Can an allotment cut the cost of fruit & veg?

It may be creeping into winter, but many green-fingered gardeners are still at work planting for the months ahead. Unfortunately I’m not one of these people, but every year my very trusting friends leave their allotment plot in my hands when they go away.

As a keen but somewhat clueless vegetable grower (Monty Don would not be proud), I love the two-week stint. It gives me a chance to not only get some fresh air and outside space (our tiny one-bed flat has no garden), but to pick some delicious food straight from the ground.

There’s no end to the goods on sight and most don’t look like anything you’d find in a supermarket – the colours are far more vibrant and attractive and there are always a few fun oddly-shaped alien-looking ones.

Some of the produce I picked in my friends’ allotment

How much can you save?

While I’m no expert – and I’d love your views on this – growing your own fruit and veg seems to be a lucrative way to save big money. Buying fresh, organic food from a supermarket is expensive, and even then it doesn’t compare to the taste of the vegetables and fruit I picked on my friends’ allotment plot.

In the table below, I’ve compared what I picked on one trip in September to the cost at the cheapest supermarket (calculated via on 27 October with organic produce).

If you were lucky enough to pick a similar amount every week you could potentially save almost £4,000 in yearly shopping costs, although of course you’d have to bear in mind the costs involved in running an allotment plot, the fact there’s likely to be a lot less produce in winter, and there’s no accounting for a hungry squirrel attack.

Produce I picked on the allotment

Cheapest supermarket price (organic)

Marrows x 4


Courgettes x 16


Eating apples x 8


Cherry tomatoes x 4 pots


Beef tomatoes x 20


Green beans x 4 packs


Mint x 3 small bunches


Chives x 2 plants


Sweetcorn x 10


Jacket potatoes x 6


Figs x 8


Total cost:


So how much does running an allotment cost?

If you’re not in a position to use your own garden, it’s likely you’ll need to pay for an allotment –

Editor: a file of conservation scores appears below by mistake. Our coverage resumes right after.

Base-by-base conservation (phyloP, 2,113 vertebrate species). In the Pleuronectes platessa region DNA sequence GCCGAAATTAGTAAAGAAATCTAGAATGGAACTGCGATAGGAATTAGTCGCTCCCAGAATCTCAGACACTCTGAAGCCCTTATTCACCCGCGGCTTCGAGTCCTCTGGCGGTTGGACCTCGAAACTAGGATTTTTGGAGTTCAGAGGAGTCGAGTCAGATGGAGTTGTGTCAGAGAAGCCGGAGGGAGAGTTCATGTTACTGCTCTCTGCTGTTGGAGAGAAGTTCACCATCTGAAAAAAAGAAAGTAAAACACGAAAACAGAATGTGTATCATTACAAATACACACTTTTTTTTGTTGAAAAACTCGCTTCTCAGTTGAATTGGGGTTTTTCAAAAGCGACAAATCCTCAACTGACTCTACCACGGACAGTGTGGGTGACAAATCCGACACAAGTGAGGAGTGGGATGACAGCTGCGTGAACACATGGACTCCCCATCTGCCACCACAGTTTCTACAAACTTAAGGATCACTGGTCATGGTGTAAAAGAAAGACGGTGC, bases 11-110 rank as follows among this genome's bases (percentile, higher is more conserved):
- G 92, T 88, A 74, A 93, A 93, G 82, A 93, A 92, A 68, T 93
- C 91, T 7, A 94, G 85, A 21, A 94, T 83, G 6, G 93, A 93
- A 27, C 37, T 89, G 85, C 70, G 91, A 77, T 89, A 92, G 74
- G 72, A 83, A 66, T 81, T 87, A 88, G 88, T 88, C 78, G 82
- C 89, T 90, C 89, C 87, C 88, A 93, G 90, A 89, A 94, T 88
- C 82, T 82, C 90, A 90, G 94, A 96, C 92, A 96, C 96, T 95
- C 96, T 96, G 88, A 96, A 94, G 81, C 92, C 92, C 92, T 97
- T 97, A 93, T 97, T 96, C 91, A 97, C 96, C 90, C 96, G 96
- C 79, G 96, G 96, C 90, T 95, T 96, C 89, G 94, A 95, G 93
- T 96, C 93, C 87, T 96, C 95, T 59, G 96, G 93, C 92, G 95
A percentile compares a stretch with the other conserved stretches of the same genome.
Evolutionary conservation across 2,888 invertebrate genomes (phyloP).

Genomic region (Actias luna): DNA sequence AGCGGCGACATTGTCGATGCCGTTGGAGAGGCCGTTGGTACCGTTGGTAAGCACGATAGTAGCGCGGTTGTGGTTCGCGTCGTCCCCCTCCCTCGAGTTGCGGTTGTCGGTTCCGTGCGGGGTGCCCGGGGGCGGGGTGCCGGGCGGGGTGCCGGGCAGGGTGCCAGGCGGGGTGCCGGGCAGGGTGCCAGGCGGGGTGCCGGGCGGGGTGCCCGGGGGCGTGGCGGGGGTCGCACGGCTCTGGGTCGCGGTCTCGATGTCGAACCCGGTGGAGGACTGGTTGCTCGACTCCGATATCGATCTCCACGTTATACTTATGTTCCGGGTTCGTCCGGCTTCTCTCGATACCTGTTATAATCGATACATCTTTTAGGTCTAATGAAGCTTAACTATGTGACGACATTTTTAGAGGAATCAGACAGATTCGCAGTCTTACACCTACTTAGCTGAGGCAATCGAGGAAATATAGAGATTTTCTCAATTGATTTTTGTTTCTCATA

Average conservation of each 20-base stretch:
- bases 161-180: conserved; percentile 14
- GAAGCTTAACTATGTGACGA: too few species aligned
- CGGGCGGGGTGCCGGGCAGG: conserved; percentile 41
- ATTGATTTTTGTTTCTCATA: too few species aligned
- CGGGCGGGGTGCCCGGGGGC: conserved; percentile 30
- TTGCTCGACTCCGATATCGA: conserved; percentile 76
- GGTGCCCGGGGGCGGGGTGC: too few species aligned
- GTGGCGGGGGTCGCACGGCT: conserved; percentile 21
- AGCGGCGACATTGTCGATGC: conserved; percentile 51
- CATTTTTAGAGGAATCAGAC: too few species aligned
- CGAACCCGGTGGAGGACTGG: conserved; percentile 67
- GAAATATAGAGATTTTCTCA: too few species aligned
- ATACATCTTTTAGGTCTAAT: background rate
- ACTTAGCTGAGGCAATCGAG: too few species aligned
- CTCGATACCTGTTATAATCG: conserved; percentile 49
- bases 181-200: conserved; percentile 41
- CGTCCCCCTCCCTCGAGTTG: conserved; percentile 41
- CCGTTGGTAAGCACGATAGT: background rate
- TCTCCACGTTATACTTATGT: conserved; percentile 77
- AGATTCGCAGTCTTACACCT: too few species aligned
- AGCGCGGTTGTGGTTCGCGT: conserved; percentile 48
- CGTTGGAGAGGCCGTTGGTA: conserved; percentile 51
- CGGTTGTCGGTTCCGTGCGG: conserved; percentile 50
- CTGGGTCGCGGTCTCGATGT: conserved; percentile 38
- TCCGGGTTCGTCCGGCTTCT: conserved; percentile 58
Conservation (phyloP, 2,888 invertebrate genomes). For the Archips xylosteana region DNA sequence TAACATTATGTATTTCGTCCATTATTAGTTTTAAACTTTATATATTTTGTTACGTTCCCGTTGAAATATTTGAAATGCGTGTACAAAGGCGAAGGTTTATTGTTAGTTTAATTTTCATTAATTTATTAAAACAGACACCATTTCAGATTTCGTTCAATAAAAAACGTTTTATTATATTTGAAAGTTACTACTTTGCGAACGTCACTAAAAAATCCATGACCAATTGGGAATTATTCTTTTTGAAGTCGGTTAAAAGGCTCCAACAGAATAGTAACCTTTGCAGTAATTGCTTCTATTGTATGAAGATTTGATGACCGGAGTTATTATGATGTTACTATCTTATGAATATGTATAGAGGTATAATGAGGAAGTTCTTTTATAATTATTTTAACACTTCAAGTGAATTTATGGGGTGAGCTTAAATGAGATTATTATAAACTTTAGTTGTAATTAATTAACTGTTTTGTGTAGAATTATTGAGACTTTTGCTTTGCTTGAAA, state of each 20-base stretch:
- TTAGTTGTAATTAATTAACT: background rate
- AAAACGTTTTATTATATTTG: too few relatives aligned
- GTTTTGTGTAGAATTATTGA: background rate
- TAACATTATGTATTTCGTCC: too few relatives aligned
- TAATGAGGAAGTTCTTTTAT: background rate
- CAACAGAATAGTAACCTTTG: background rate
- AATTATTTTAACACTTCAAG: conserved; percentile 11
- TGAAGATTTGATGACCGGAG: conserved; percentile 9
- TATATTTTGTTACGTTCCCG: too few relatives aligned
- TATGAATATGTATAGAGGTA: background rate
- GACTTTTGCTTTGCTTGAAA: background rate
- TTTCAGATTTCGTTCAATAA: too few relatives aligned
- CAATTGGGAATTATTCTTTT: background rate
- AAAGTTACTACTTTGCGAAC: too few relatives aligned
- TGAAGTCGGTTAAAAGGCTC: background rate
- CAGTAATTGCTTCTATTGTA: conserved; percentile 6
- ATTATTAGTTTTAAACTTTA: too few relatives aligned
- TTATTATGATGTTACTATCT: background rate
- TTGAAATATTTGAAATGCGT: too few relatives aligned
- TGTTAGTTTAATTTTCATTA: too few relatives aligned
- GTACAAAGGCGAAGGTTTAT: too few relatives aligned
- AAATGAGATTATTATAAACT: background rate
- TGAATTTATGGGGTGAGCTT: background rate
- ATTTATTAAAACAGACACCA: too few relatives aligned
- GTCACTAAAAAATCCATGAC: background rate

although you may end up waiting years in some areas for a plot! (Perhaps consider growing something small, such as herbs or lettuce, at your home while you wait.)

Allotment costs vary depending on the location and the size of the land you get; our forum users told us they pay between £9 and £110 per year.

And they point out that you may also have to pay a deposit for a key to access the allotment, for water, and for site insurance.

Plus there’s the cost of seeds, plants, compost and gardening tools, although some of these will be one-off payments and a lot of the tools are available cheaply second-hand.

The verdict – is it worth it?

From these yearly allotment sessions I’ve learnt there’s a lot more involved in growing your own fruit and veg than just paying the annual fee and turning up to a plot full of ready-to-pick goods. It requires time, labour and planning.

But if you’re up for the challenge, the benefit is not only a (hopefully!) MoneySaving one, but there’s the added bonuses of learning and passing this knowledge on to your kids, friends and family. It can also be a great way to relax, meet new people, and achieve something really satisfying, de-stress and produce something amazing at the end of it.

Me, my nephew and a marrow in the allotment

Do you have an allotment or are you thinking of getting one? I’d love to hear your thoughts on this, any tips you have, plus recipes for your produce. Please let me know via the comments section below.